By Jody Williams
Sunday, 25 October 2009
We’re in New Delhi, with a few hours to kill before we take our plane to Dharamsala. This is my second trip to India; the first time Liz and I were here was in 2001. Ever since I’ve wanted to come back to Dharamsala, but it never worked until now. But it would have been pretty difficult to not find a way to be here now for the activities marking the 50th year of His Holiness’ exile.
Some of us had all day yesterday here in Delhi so we went out to see a tiny fraction of what is here in this city of millions. And “see” is pretty much what we did. We saw the outside of the temple to Lakshmi; we saw the Red Fort; we saw the outside of the Jama Masjid, India’s largest mosque, through the perennially smoky sky of Old Delhi.
Approaching the Red Fort wasn’t possible by the car that was taking us around so the driver took us to a stand of bicycle rickshaws and said that the rickshaws would take us to and from the Fort. I’d never have set out with the intention of taking a rickshaw – incredibly dangerous in the ridiculous traffic of the city. But there we were and it didn’t seem a point of discussion and it was the only way to get to the Fort, so we got into the rickshaws – two of us with each driver.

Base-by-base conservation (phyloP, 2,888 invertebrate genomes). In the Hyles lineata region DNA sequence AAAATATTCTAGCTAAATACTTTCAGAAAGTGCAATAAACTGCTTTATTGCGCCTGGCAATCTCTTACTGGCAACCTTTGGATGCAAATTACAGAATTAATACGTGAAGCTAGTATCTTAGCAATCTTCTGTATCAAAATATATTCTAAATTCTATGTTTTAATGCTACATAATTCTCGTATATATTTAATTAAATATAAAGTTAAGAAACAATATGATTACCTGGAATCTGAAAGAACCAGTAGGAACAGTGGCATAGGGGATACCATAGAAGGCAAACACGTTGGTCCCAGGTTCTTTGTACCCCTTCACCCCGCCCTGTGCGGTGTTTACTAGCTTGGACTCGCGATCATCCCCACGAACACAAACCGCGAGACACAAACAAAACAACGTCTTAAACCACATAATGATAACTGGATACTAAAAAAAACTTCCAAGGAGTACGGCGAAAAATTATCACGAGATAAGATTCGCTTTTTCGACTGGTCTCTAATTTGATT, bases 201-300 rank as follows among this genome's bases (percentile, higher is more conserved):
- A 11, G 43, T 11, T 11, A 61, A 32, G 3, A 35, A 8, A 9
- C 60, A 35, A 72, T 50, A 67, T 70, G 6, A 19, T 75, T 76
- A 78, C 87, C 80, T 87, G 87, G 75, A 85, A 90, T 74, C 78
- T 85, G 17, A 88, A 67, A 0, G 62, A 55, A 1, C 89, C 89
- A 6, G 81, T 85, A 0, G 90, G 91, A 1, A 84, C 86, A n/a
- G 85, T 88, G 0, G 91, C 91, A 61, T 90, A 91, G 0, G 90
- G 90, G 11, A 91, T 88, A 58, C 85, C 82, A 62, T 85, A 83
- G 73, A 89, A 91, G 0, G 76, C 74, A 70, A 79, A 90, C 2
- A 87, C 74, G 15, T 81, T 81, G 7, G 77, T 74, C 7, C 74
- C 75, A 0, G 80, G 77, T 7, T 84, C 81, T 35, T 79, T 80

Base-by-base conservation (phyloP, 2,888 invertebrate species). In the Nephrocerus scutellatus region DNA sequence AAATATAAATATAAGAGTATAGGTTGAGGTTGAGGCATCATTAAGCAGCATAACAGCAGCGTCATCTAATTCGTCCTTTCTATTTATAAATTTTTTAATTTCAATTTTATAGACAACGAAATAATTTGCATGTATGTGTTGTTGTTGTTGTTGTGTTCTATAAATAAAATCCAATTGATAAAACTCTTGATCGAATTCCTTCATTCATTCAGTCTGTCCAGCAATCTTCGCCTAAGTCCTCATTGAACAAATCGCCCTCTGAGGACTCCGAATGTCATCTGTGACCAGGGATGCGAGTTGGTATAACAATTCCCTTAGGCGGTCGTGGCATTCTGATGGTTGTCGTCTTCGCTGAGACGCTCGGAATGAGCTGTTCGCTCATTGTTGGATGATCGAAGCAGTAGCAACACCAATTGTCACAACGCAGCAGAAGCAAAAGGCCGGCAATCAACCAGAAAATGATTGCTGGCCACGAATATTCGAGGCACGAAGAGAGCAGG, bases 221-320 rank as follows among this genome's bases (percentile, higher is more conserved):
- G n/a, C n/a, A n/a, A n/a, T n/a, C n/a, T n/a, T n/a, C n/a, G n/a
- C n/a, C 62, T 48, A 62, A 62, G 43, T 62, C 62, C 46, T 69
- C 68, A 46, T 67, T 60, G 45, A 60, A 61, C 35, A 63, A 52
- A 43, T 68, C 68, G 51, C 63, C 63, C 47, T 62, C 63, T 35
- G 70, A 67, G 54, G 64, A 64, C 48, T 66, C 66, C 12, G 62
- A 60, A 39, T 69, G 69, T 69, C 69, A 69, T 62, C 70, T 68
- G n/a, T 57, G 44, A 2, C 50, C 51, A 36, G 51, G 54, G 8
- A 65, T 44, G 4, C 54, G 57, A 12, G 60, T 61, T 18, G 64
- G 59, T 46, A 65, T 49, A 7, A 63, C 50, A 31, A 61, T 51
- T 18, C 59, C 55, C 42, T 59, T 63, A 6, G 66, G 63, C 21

Like so many teeming streets of huge cities in so many parts of the world, traffic lanes mean nothing in Delhi. Perched on the slim seat behind our driver, I watched the ballet of vehicles continuously unfolding all around us as the rickshaw driver struggled to make the pedals turn and move us trough the traffic. He competed with huge, pollution-spewing busses and trucks, cars and motorcycles, small motorized rickshaw like taxis – and the occasional four-legged animal — all juggling their way through the same space trying to move forward. As everyone wove in and out it really was miraculous that traffic moved at all and that there were not fatal collisions at every turn.Our driver was so thin that Judy – a slip of a person herself – and I felt we should either be driving him or at least pushing the rickshaw along. As we came up behind another driver, ours pushed the back of the other man’s rickshaw several times. He turned his head to say that the driver could use the help because the two men in the vehicle were big. Then he said that the other driver was his father.
It was a jolt to hear. I immediately wanted to know how old each was; but I didn’t ask. It was impossible to guess his father’s age. Judy and I thought he might be younger than us – and we are in our late 50s – but he looked much older. His already dark skin baked even darker and so leathery. His hair was grey and he was thin as a rail from the constant exertion – as was his son. Likely our driver’s son, if and when he has one, would have the same fate – pumping the pedals of a bicycle rickshaw through the traffic jammed streets of Delhi for a few rupees a day.
After returning to the hotel, we were invited to dinner hosted by His Holiness’ office here in Delhi. It was great to spend time again with Tempa Tsering, who now heads the Delhi office. Last time we had dinner together it was at his house in Dharamsala with his wife, Jetsun Pema, sister of His Holiness. Until a few years ago, Pema was the director of the Tibetan Children’s Village. We’re really looking forward to seeing her again after we get to Dharamsala…..